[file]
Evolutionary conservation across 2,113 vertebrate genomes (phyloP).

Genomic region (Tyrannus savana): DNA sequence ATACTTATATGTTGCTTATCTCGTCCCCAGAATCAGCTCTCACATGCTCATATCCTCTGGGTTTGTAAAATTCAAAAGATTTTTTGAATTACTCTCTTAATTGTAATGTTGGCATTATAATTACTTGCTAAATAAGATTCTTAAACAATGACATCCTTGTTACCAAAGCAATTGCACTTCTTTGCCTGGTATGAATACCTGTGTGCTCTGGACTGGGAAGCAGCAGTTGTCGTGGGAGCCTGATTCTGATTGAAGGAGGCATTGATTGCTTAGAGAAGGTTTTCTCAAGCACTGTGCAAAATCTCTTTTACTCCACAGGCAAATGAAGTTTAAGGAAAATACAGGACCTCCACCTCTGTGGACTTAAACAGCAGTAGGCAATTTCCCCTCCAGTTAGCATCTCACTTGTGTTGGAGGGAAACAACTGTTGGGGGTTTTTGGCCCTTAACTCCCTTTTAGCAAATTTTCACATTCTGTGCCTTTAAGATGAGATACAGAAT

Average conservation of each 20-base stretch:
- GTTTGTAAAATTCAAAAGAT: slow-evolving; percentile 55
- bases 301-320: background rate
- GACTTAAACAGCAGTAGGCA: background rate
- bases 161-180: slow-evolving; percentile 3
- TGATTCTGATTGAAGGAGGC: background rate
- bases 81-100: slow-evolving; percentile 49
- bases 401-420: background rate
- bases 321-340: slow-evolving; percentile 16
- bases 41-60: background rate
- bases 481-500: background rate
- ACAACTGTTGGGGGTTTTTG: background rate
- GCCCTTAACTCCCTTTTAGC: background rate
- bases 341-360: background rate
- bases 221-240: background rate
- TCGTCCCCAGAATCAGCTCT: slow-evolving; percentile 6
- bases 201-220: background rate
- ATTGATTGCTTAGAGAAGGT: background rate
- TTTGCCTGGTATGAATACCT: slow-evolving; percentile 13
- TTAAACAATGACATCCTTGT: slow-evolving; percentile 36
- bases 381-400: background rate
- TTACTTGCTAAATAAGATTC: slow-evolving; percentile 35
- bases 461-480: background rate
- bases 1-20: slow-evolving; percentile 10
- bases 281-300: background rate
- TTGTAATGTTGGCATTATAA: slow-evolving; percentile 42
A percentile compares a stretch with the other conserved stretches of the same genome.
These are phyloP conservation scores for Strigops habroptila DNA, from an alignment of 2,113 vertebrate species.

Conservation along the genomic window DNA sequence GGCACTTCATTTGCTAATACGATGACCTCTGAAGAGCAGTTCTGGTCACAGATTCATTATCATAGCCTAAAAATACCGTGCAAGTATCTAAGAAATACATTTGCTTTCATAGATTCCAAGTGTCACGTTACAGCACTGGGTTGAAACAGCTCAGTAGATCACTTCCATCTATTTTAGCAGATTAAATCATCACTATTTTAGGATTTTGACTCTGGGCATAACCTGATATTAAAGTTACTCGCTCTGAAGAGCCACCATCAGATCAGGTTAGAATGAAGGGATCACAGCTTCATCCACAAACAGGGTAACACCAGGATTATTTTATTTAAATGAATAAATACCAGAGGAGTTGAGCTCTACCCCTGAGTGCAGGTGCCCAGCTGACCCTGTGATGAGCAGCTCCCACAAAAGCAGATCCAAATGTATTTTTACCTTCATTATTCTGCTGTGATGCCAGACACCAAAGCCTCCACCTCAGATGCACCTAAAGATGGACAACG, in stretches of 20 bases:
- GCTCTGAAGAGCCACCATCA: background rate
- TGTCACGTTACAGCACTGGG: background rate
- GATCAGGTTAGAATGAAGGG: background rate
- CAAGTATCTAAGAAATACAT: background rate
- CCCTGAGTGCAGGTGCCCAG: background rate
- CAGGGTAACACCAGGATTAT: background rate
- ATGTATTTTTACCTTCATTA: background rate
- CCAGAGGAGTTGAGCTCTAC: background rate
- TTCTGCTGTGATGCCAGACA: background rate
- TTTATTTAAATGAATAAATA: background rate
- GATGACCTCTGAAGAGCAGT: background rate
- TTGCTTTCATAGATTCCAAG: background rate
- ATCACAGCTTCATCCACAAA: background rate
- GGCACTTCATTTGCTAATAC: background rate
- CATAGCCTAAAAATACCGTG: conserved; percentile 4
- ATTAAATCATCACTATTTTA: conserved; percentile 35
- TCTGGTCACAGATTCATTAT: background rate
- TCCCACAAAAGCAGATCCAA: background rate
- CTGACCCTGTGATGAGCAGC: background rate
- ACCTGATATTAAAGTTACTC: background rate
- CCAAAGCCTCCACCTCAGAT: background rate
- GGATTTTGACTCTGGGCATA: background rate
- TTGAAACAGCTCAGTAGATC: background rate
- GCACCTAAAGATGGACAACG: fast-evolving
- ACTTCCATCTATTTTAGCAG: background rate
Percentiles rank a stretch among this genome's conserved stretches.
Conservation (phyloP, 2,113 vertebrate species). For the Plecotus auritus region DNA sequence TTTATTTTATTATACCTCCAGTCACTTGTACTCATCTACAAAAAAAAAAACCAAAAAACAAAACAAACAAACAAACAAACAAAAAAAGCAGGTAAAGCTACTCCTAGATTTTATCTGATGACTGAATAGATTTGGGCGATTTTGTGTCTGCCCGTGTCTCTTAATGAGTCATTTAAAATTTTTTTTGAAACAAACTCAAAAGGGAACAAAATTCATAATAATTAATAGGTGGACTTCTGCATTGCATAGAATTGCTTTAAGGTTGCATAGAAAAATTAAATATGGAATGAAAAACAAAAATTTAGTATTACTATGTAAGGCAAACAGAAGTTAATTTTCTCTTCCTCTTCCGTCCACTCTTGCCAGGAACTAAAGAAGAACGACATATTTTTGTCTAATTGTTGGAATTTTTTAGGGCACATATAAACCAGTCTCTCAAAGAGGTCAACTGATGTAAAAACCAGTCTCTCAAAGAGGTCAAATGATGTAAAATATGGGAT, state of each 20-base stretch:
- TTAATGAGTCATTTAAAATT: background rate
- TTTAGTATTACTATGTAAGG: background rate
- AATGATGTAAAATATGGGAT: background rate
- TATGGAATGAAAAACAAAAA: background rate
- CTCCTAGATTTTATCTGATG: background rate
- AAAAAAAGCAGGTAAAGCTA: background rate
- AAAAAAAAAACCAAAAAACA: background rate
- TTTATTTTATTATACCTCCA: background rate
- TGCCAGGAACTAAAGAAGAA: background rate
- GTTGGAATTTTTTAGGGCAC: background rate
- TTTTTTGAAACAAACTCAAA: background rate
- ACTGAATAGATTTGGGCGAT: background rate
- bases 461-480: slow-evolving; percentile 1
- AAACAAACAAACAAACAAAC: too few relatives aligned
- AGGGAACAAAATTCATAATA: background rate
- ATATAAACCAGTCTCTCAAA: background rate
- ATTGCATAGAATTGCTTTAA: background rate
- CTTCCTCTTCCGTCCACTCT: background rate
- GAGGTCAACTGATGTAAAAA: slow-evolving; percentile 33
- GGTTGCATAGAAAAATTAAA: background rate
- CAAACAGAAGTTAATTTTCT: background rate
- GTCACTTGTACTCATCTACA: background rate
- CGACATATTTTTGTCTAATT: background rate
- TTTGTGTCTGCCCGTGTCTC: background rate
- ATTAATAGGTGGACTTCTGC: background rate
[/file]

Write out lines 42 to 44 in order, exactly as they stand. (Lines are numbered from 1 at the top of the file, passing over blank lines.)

- GATGACCTCTGAAGAGCAGT: background rate
- TTGCTTTCATAGATTCCAAG: background rate
- ATCACAGCTTCATCCACAAA: background rate